Sea gulls gathering in a field many miles from the sea.
One of the roads still flooded with water streaming across from one field to another
Seagulls colonising another field
The weir with water cascading over it
The back of the Kingsley hotel ,a tree can be seen tangled in the railings around the water treatment plant
One of the pitches in the Mardyke Sports complex
another wall down in Sunday's Well
The river Lee splits into two at the western edge of the city and flows in two streams around the city to join again below the city much to the consternation of tourists who use the river as a landmark guide!With road closures due to damage to quay walls and flooding, circumnavigating the city for the last few days has been a bit of a nightmare,to say the least.
Trees came down all over the place, while they might have withstood the winds ,when their roots had been weakend by the water they fell.
It is raining again and on Thurs we are supposed to be facing more high winds and downpours needless to say there has been no gardening done but the plots are on high ground and should be safe from floods but the ground will be sodden anyway from the rain.

9 comments:

W. Latane Barton said...

I had heard about the flooding in England but not where you are. I am so sorry that Mother Nature has dealt all of you such a hard blow. May the water soon dry up and the roads be travelable again soon. Although it is a sad sight I did love the dinasour (heck, how do you spell that?) sitting in the midst of all that water. Poor fellow.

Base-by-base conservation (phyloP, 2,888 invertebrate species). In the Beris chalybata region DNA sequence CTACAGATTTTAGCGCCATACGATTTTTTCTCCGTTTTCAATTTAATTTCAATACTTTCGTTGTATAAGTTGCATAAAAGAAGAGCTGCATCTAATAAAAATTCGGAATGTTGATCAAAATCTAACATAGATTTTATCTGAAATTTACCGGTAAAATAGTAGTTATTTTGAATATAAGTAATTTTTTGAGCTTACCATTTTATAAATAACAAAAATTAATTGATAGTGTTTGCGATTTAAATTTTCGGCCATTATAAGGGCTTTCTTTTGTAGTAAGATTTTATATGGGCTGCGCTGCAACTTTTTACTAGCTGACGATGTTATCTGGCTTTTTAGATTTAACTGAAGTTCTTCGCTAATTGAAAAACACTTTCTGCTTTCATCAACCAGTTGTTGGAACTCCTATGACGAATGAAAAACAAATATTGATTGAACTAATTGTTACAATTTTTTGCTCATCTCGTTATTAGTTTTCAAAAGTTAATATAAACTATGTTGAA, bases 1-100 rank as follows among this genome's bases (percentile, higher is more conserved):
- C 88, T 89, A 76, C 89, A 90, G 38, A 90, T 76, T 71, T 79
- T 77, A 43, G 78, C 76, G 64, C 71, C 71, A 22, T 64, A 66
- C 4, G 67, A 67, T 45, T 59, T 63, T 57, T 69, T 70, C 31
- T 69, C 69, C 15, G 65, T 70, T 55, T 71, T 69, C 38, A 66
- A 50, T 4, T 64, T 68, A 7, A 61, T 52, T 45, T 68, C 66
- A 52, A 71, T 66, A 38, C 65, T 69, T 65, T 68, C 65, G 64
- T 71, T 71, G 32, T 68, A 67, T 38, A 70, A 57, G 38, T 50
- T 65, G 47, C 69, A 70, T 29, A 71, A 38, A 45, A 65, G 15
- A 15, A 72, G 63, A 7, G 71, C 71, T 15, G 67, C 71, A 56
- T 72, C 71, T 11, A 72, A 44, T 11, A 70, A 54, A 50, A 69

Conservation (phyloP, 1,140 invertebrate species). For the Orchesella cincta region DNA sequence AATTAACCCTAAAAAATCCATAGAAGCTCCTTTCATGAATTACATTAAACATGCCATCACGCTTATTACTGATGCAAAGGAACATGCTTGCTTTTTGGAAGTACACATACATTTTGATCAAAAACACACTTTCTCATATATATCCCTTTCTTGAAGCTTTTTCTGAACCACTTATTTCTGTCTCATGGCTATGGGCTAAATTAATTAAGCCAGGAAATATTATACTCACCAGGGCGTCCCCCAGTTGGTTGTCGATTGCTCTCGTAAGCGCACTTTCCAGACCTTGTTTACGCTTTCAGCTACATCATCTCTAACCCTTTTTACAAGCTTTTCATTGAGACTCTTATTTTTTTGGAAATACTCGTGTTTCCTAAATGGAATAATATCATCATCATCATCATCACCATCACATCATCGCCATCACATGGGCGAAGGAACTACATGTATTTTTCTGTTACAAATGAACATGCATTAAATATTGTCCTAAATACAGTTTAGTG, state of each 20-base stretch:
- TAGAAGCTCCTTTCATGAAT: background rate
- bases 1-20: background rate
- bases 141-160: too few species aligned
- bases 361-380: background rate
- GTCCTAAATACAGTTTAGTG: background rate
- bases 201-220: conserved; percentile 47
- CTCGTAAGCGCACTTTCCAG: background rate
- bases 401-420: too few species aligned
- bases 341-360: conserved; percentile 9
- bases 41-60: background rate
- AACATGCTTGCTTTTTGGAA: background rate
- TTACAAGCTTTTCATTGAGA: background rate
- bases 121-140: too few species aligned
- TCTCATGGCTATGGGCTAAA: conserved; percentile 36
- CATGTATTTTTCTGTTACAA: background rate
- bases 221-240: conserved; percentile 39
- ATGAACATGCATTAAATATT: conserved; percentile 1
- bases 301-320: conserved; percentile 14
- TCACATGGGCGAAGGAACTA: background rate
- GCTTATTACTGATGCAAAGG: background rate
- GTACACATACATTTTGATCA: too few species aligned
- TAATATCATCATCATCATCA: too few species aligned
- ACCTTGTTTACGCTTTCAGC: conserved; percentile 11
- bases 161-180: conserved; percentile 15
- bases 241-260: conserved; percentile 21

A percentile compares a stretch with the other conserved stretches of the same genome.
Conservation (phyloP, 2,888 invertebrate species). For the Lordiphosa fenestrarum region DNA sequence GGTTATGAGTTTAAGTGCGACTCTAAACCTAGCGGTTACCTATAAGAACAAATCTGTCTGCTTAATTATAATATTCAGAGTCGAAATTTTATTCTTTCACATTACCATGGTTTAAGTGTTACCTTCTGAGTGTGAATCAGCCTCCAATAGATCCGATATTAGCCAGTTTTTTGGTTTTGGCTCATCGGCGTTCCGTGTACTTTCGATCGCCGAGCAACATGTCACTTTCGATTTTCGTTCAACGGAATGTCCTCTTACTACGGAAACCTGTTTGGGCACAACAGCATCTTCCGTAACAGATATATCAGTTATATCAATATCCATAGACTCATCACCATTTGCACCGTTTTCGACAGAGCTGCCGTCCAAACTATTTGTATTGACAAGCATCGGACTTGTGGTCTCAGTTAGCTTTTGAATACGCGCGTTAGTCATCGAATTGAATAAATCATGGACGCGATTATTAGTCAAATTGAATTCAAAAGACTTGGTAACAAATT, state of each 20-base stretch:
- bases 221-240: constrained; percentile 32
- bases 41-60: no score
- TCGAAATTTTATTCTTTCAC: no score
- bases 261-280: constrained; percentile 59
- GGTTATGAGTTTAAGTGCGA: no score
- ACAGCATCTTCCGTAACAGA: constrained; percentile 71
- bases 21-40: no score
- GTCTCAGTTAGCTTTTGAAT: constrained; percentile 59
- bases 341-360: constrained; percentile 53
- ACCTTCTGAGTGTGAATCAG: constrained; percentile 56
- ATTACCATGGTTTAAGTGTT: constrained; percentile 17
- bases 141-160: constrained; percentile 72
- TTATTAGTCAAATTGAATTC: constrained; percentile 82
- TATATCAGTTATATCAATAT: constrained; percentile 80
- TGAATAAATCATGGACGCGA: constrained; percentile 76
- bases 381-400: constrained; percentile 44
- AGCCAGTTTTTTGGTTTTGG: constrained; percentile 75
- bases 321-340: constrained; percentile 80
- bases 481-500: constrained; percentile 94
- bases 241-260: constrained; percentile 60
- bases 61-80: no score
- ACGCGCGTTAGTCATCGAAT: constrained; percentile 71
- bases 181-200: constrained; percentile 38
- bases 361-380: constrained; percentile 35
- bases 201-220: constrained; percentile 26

Ann said...

I've been wondering how things are with you Peggy. I checked out the online newspaper for Cork and saw that you were getting it really bad. Glad that you are safe even though life is disrupted. Where we live we usually miss the worst of it, though we have had roof leaks due to the amount of rain and force of the wind. Hope you are weatherproof in your house.

Scarlett the Heavenly Healer said...

Blimey - what a nightmare! of course our news has only reported on the flooding in the Lake District, and nothing about Ireland. Good to see your sense of humour is getting you through it, and I'll be praying that your allotment is safe and sound and undamaged.
Take care Peggy, and stay dry if you can.
:)

Matron said...

Gosh! I didn't know Ireland had been hit bad as well, that has not been in the news here. I'm glad you are safe, and your family too! Do you think rice would grow in Ireland? .. you could call them.. Paddy fields (sorry!)